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Credit Agency Rating

Credit Rating Agency is an organization which specialises in the task of alloting a credit rating to companies, governments and non-profit organizations who issue debt instruments. Sometimes the rating is given to the instrument itself. The rating is based on the creditworthiness of the issuer and this rating will have an impact on the price or interest rate of that particular debt instrument or security. Credit bureaus differ from credit rating agencies, as the former only provides a credit report and credit rating on an individual from the data which is reported to it.

A credit agency rating is very useful to investors as it gives them a basis to form a decision on investing among different options available. As the rating is independent it gives the investor a measuring tool to gauge the credit risk involved in an investment. The credit agency rating can also boost the confidence of the investors in a falling market and revive the economy. An increased confidence tends to lower the cost for both the lenders and borrowers, and increases the availability of risk capital in a market, which can form the main factor behind sustainable growth. Credit agency rating also gives a chance to companies who are just starting to find a good investor base and also for certain universities, hospitals and small governments to have a share of the capital market.

Although there are many advantages, still many people have questioned the efficacy of a credit agency rating, particularly after the present financial crisis. There is a general opinion that many of these agencies cannot give an impartial ratings as they have vested interests and due to the conflict of interests the rating always suffers. One classic example is the sub-prime crisis, where it was felt that certain credit rating agencies had colluded with lenders of sub-prime mortgage and given excellent ratings which were not actually deserved. Basically the credit rating agencies did not warn the public of certain malpractices and there was no unprejudiced assessment of the debt instruments.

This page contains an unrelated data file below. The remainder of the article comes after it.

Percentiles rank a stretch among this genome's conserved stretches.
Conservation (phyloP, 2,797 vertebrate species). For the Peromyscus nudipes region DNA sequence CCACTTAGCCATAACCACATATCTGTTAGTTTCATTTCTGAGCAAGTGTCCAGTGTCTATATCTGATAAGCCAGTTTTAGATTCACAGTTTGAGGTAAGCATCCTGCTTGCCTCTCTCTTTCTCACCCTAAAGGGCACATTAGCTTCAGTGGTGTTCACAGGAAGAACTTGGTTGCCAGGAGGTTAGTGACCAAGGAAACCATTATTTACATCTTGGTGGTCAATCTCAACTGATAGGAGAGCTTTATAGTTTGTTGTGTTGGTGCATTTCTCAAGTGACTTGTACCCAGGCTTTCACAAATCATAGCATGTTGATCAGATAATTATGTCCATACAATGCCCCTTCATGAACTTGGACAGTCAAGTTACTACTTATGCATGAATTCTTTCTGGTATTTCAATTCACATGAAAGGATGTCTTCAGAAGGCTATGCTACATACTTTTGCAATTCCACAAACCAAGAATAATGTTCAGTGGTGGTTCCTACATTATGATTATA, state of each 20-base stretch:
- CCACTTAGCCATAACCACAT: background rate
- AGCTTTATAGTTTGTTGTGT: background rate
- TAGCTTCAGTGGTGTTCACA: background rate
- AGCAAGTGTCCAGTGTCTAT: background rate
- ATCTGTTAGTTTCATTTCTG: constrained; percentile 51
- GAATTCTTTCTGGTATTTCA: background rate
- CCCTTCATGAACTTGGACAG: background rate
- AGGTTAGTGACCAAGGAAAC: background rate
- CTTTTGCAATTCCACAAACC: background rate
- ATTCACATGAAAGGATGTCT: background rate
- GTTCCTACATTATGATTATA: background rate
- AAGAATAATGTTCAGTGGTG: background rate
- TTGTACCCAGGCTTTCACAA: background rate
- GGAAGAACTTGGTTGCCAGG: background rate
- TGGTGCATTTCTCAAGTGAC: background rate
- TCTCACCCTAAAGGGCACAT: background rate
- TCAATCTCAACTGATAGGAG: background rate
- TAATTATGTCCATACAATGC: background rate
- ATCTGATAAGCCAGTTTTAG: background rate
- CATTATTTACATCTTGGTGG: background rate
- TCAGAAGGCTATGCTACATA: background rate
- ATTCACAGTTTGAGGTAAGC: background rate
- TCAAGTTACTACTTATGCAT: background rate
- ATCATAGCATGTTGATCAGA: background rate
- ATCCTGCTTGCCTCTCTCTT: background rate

Another glaring example is the case of Enron which was given an investment grade rating by Standard & Poor's and Moody's the two best credit rating agencies. Just three days after the rating was awarded, Enron went bankrupt.

These debacles and unfair practises have eroded the confidence of many investors in credit agency ratings and this has caused much damage in the market. Investing and capital markets can suffer a huge blow if steps are not taken to restore the confidence of the public in Credit Rating Agencies.

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